As you can see, since I am in fact posting this here now, I have decided to continue blogging about anything and everything that interests me! Yay for no longer being limited to election coverage.
So. It's been a good run. Over the course of the election, I wrote 100 posts (this is the 101st on this blog). And you know what? For all of our activism, the voter turnout only went up by 1%.
Where do we go from here? I could keep on blogging about Canadian politics but now that we're in a majority government situation, there's not likely to be a vote anytime soon so the title of this blog, at least might be a little irrelevant. Also I would have to start taking stances on policy issues not related to youth and student issues, something I've been trying to avoid doing this election because this blog was intended to appeal to youth voters of all political leanings (as long as they believe in the Westminster System...).
I haven't decided on my blogging future. I may just go back to my old blog on feminist issues. Or I may stop entirely.
As for the future of the country? Economists are pleased, claiming that the Harper majority will stabilize the economy. They talk a lot about how this majority means less uncertainty, but I'm not too sure.
Oh, I'm not all doom and gloom like the folks over at The Galloping Beaver.
There will be no sudden declaration of martial law or dramatic day when CPC stormtroopers surround Stornaway or round up dissidents in the night - there won't need to be. That nice, soft-spoken, Christian economist and hockey dad who just wants to protect us from the bad guys doesn't work that way. There will just be a steady drip of manufactured small crises that lead to privatization, deregulation, and "temporary" security measures, until we get back to the good old days of the robber barons.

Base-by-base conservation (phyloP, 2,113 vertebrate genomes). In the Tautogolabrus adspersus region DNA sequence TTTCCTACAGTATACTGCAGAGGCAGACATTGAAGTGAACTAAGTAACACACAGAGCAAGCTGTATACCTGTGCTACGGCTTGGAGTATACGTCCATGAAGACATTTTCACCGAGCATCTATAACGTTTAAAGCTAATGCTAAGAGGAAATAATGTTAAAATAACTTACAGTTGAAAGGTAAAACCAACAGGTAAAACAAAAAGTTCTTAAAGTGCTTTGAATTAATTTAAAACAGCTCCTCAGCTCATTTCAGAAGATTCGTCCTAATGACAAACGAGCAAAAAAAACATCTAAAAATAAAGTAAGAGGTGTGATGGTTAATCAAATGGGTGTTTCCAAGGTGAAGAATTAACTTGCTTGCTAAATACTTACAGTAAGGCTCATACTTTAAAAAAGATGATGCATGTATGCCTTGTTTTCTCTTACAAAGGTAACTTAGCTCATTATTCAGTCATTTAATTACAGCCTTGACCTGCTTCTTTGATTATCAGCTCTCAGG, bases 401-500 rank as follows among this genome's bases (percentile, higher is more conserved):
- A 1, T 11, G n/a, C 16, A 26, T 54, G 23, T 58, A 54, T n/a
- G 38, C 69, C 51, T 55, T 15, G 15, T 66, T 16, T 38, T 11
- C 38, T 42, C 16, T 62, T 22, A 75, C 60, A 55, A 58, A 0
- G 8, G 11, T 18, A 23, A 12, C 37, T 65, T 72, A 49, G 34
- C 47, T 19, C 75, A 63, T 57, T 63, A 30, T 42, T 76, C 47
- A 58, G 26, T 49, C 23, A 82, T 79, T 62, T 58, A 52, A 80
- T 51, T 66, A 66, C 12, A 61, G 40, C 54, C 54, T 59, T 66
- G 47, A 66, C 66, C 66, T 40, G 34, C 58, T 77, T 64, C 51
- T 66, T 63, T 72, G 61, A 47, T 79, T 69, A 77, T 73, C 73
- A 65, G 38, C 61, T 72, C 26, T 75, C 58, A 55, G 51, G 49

I'm not that cynical. But I am nervous.
From my perspective, this majority means more uncertainty, not less. Is certainty measured in whether or not there is a clear leader in the House of Commons? One constant you will always see in a minority government is compromise. The parties compromise in order to run the country, which means things tend to run down the middle of the political spectrum, nothing much drastic happens to get either side too riled up. In other words, outside of Question Period, the country is calm. Change is slow and gentle. But majorities can do things--big things--drastic things. And often, in the past, they have surprised their electorate. I find much uncertainty in not knowing what the Conservatives will choose to do with their majority, and yet knowing that they CAN do whatever they choose.
And even if the economy initially stabilizes due to perceived lack of uncertainty--the economy is largely a psychological beast after all--with the strength of the NDP, union party par excellence, how can there not be striking?
A friend of mine, a recent graduate of business school, thinks the country is going to hell in a handbasket. She's appalled by the Conservative majority, hating their social conservatism, and possibly even more appalled by the strength of the NDP and their left-wing economics. Where is my centrist party? she asks.
Another friend sees the rise of the NDP as a positive development. The polarization of opinion in this country is a good thing, according to her, because the parties can differentiate themselves more. Centrist parties and special interest parties like the Bloc have no place in the current ideological landscape.
Can we reconcile all our opposing views? I don't know anymore. We're moving farther and farther away from the conciliatory style, all about compromise and attempted consensus, championed by early prime ministers like Laurier, and more and more towards the down-and-dirty uber-partisan uncompromising two-party republic along the lines of the US. Some people think this is a good thing, and others want to move to Australia.
But maybe my favourite prediction for the future is this. "Stephen Harper is going to pull a Brian Mulroney," said my Awesome Housemate last night. "He's going to do all this crap, and then everyone will hate him, and at the next election he'll lose everything and the NDP will win."
Oh, my inner instincts are warring between delight at the political games and sadness at what this will mean for the parliamentary system I love so dearly...